Description Carpets are perhaps the best known of all artworks from the Islamic world. Woven in a wide range of colors and patterns, pile carpets covered the floors of humble dwellings, courtly palaces, and religious institutions from earliest Islamic times. Because they are susceptible to wear and tear, relatively few carpets made before the 16th century have survived. During the 19th century, many Islamic rugs were produced for export to Europe and North America, where they were- and still are- commonly called "Oriental." The medallion carpet is among the most familiar and popular of all rug types. The design is almost always symmetrical and often features a scalloped or starburst medallion in the center, set against a floral field and framed by wide borders filled with still more flowers, usually in panels. This fine (but typically worn) example also includes pairs of birds arranged around the center and verses of Persian poetry in the borders.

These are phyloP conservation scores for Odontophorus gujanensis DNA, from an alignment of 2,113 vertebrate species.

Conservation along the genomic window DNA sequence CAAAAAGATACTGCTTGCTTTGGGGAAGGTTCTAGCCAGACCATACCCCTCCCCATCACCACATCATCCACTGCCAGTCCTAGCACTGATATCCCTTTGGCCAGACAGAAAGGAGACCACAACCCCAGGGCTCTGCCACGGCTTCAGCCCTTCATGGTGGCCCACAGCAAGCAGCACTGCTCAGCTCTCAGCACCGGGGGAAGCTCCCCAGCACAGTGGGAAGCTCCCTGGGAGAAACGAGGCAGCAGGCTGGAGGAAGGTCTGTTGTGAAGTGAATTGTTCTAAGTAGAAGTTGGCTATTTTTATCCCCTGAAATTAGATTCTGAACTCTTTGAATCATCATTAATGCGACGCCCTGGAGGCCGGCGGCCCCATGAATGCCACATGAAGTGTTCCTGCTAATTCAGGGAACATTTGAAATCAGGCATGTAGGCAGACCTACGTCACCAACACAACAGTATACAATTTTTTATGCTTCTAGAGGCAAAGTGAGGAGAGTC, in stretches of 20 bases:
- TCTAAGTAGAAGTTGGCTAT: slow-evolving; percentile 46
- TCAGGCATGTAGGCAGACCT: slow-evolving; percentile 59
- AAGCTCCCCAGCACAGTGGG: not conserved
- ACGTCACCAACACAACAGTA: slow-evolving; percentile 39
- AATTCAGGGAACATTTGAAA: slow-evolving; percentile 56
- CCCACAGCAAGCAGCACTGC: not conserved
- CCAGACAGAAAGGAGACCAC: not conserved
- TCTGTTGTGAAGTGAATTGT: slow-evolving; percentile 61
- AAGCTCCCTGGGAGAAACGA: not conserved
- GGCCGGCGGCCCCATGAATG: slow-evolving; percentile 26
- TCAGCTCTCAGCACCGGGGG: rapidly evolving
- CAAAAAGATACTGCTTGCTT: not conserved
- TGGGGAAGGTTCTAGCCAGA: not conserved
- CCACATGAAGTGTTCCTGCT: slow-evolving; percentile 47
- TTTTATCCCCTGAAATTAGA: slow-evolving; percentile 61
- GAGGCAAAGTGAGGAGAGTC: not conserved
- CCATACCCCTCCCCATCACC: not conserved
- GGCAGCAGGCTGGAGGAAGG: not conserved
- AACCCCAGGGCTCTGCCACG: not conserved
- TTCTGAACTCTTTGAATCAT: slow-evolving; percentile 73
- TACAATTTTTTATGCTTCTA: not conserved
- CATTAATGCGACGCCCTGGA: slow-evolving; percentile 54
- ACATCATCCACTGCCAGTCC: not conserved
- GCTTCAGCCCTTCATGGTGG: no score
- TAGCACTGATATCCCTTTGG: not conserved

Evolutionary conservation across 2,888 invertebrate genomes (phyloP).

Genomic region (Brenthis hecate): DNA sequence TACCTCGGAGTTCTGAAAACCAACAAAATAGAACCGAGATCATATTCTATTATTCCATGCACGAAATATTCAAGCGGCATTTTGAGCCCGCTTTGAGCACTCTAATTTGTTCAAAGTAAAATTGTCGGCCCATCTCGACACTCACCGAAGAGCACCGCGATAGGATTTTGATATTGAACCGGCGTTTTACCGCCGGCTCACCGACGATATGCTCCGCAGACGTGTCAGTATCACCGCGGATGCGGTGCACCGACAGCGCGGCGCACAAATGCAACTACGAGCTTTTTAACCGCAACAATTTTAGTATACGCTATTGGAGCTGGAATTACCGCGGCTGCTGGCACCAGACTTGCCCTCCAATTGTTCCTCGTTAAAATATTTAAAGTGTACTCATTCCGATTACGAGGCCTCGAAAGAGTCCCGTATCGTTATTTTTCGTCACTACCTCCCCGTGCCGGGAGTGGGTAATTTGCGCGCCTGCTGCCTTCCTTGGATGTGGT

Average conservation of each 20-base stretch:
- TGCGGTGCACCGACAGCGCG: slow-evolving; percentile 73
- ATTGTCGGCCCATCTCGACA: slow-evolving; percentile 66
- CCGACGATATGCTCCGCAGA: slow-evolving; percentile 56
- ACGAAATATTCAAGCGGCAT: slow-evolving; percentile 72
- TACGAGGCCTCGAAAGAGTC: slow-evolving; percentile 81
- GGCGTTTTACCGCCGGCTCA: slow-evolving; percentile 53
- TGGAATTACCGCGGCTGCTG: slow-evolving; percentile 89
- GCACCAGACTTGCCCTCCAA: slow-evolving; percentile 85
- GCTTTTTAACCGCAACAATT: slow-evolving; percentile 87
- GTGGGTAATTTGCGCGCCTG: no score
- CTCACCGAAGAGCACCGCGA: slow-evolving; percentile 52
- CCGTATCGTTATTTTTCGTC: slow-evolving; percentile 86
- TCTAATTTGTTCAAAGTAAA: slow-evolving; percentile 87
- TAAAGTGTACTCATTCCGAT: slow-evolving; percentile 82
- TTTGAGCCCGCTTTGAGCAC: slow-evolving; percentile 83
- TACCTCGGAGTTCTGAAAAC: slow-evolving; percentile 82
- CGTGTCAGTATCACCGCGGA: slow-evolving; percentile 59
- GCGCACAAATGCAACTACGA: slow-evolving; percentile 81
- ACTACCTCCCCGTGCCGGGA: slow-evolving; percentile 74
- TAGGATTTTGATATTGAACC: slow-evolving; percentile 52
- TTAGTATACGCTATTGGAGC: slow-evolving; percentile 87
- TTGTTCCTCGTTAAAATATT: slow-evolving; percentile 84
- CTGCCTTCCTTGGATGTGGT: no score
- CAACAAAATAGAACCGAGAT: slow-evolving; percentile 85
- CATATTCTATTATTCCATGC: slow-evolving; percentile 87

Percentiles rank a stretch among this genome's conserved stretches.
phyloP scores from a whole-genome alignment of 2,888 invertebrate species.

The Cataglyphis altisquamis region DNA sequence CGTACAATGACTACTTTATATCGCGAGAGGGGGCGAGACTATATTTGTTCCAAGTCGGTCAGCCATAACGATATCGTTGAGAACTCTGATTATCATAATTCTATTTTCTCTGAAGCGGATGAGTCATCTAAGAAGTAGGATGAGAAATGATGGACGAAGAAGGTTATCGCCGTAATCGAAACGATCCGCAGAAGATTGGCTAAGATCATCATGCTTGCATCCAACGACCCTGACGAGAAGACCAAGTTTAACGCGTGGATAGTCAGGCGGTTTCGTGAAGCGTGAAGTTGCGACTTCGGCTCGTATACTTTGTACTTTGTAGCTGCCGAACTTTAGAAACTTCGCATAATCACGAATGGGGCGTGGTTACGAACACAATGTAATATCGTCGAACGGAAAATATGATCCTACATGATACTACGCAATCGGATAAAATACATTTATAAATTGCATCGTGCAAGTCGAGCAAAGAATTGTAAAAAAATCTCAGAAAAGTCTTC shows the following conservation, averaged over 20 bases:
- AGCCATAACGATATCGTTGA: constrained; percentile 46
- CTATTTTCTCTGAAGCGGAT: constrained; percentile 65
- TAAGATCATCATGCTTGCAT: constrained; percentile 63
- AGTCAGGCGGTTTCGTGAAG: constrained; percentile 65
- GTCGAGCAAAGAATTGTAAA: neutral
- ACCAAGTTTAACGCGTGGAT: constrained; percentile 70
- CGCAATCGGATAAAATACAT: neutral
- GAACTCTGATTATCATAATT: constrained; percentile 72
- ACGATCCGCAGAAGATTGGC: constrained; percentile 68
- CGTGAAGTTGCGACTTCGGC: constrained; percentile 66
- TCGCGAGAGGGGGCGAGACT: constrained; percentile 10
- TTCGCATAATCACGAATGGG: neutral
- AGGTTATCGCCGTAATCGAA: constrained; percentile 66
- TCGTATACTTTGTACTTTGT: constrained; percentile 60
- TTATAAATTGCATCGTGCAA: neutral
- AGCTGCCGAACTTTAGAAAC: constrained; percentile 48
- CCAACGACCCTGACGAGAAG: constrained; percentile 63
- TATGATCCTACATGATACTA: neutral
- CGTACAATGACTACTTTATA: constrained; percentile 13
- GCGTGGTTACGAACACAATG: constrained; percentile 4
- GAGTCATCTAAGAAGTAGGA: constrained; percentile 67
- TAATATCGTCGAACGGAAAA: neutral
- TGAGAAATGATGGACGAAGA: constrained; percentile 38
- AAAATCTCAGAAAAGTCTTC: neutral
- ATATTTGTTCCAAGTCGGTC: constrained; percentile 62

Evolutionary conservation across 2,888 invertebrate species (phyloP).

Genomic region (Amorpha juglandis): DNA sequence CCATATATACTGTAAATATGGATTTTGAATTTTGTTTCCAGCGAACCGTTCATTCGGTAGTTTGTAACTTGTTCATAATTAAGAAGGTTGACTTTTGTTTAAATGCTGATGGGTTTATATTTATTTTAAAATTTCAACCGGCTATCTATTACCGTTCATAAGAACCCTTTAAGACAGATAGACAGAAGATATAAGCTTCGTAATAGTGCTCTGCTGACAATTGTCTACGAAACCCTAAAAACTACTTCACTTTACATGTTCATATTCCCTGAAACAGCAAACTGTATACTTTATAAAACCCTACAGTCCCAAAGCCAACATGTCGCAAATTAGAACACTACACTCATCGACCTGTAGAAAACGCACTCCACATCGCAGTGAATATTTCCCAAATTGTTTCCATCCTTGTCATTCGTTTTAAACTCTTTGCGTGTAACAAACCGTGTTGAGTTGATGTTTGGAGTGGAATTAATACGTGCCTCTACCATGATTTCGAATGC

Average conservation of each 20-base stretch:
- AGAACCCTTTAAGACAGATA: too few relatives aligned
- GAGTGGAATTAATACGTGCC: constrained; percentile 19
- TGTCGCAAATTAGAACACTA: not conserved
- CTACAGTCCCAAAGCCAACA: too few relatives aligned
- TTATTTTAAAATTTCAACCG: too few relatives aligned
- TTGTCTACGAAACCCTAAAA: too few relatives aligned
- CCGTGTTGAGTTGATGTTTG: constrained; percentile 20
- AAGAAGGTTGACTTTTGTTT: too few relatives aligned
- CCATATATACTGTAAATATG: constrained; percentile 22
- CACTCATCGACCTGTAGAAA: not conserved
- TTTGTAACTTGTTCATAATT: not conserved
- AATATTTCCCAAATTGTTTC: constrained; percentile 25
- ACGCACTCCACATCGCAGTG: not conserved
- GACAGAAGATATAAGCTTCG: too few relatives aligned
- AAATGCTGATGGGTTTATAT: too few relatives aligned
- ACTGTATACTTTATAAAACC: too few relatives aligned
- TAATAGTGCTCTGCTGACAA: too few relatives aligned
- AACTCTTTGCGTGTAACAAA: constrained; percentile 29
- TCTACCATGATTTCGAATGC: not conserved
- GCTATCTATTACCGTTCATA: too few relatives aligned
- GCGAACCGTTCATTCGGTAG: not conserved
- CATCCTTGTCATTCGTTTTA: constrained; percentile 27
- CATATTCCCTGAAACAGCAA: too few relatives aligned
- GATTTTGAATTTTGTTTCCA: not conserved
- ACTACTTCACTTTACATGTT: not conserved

|9/17/1996||Examination||examined for condition|
|8/01/2001||Treatment||cleaned; repared; mounted|
Provenance Yerkes Sale; Henry Walters, Baltimore, 1910 [mode of acquisition unknown]; Walters Art Museum, 1931, by bequest.
Credit Acquired by Henry Walters, 1910
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